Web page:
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Re: [carfree_cities] Re: urbancyclist-uk: Love of the car

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  • Simon Baddeley
    I am delighted with your reply (and I am posting it to the group because I value running these reflections in front of that audience). I am also moved that you
    Message 1 of 6 , Jun 3, 2001
      I am delighted with your reply (and I am posting it to the group because I
      value running these reflections in front of that audience). I am also moved
      that you have shared with me the fact that you get downhearted about the way
      the world is. You write with such optimism and curbed passion that I could
      be forgiven for forgetting that you must share the emotions - positive and
      negative - that make your book so exciting and consoling to many of us.

      Thanks for the detailed stuff. It's vital to this dialogue and the learning
      that attends it. I'm taking a break from delivering election leaflets hour
      upon hour for the last few days and getting more insight into the cancerous
      harm the car along with a few other things - like mismanaged and corruptly
      allocated public regeneration money - has done to the fabric of my

      "I find it so strange that so many people regard the isolation of
      > the car as some kind of ideal. It really speaks to the tremendous
      > class-sensitivity of Americans (and nearly everybody else)."

      It's the same here tho' isn't it. I wrote a paper in 1995 published in
      "Human Relations" (my most prestigious journal publication to date) called
      "The Internal Polity". I don't want to burden you with more reading
      especially thinking remote from urban design but I wrote it (along with a
      later chapter on "Governmentality" in a collection of papers on "The
      Governance of Cyberspace"). My theme was that there's been an explosion of
      awareness of the infinite dimensions of inner space - the fabric of
      self-consciousness. I called it "The Internal Polity". These inner spaces
      were explored and mapped as thoroughly as Marx and others mapped society
      during the 19/20th centuries.

      From new age self-improvement books at the airport to lengthy psychoanalysis
      and drug assisted escape from misery, interior space has - for the western
      mind and populations under western influence - become a territory of deep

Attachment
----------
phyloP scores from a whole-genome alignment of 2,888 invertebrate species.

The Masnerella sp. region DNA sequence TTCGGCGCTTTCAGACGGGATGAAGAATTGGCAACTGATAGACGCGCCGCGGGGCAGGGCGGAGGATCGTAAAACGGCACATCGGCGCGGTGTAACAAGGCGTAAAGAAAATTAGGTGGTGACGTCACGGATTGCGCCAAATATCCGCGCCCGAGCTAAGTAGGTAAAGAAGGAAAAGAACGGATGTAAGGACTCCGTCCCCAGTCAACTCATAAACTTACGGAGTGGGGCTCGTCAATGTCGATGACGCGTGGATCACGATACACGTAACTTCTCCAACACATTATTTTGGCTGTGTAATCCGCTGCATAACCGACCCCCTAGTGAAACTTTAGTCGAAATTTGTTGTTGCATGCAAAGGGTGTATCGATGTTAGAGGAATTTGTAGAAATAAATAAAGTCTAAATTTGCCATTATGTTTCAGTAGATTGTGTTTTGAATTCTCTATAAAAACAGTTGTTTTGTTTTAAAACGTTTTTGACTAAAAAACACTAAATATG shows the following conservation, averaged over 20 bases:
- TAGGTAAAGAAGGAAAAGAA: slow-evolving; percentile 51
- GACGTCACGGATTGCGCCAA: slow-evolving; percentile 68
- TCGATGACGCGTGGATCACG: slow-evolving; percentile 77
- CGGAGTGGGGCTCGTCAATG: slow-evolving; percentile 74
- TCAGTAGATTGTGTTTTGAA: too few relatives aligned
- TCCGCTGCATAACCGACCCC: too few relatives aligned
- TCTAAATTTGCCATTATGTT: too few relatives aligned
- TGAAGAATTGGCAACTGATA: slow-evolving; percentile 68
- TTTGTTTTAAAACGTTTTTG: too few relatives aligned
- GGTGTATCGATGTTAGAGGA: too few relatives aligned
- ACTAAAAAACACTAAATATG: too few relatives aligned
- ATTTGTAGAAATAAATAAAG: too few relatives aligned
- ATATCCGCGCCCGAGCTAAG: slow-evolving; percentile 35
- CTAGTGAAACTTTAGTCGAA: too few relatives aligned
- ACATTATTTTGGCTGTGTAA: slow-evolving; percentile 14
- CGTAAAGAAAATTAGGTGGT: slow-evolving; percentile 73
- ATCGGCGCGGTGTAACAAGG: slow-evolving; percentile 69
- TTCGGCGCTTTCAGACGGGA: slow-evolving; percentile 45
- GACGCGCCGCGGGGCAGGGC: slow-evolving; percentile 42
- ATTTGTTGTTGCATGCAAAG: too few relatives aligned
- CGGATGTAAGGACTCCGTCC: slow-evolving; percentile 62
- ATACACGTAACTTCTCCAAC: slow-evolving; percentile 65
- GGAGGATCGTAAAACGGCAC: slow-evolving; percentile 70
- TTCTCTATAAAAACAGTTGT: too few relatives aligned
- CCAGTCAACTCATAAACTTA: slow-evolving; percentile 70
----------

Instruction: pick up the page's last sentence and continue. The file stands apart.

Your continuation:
and consuming fascination and indulgence (unlike the interior journeys
      conducted within religious discipline).

      The car is par excellence a device that allows this exploration and
      colonisation of the psyche to continue apace. It's one if the best places in
      which to evade the hazardous distractions of the external world while
      offering an all round view of it that avoids the mental discipline of
      monkish isolation. Gorz is good but he doesn't get the whole of our
      fascination with being away from our fellow humans.

      My daughter Amy sat in "silence" with me on a car journey from the
      Gloucestershire countryside yesterday playing her favourite music to herself
      through earphones. She is very bright if her test results are anything to go
      by. I asked her, when an opportunity arose, why she seemed to need to
      listen to music like this so often and especially now when we might be
      chatting. She said talking to a parent was impossible at this stage in her
      life. Surely I understood that.

      Her CD player helped her concentrate on a homework assignment she was
      anxious about. That's what she said. We used to have wonderful conversations
      as we walked or cycled together but that is over for the time being. Is
      there some new developmental transition that goes beyond the 1950s invention
      of adolescence that hasn't been properly named that requires (as with so
      called primitive tribes) a self-guided grand tour of interior space?

      My worry and yours (and indeed of thousands of parents) is that too many
      people get to like their interior space so much they invest in technologies
      and adopt attitudes to ensure they don't come out the other side. Is the car
      one of these. Is this shiny beauty presented by some proud parents on
      graduation day a collusion in their dearest one's temptation to stay
      separated from the exterior world.

      PhD students among the children of my friends reassure me of the one's who
      get out and away. As I write to you my heart swells a little at hearing Amy
      playing Fur Elise on our piano downstairs! For intervals she can put the
      late Kurt Cobain- "I hate life and I want to die" - aside.

      Best wishes


      ----- Original Message -----
      From: J.H. Crawford <postmaster@...>
      To: <s.j.baddeley@...>
      Sent: Sunday, June 03, 2001 11:48 AM
      Subject: Re: [carfree_cities] Re: urbancyclist-uk: Love of the car

      > Hi Simon,
      > I think you meant to send this off-list. I've made that mistake
      > myself--it's very easy to do.
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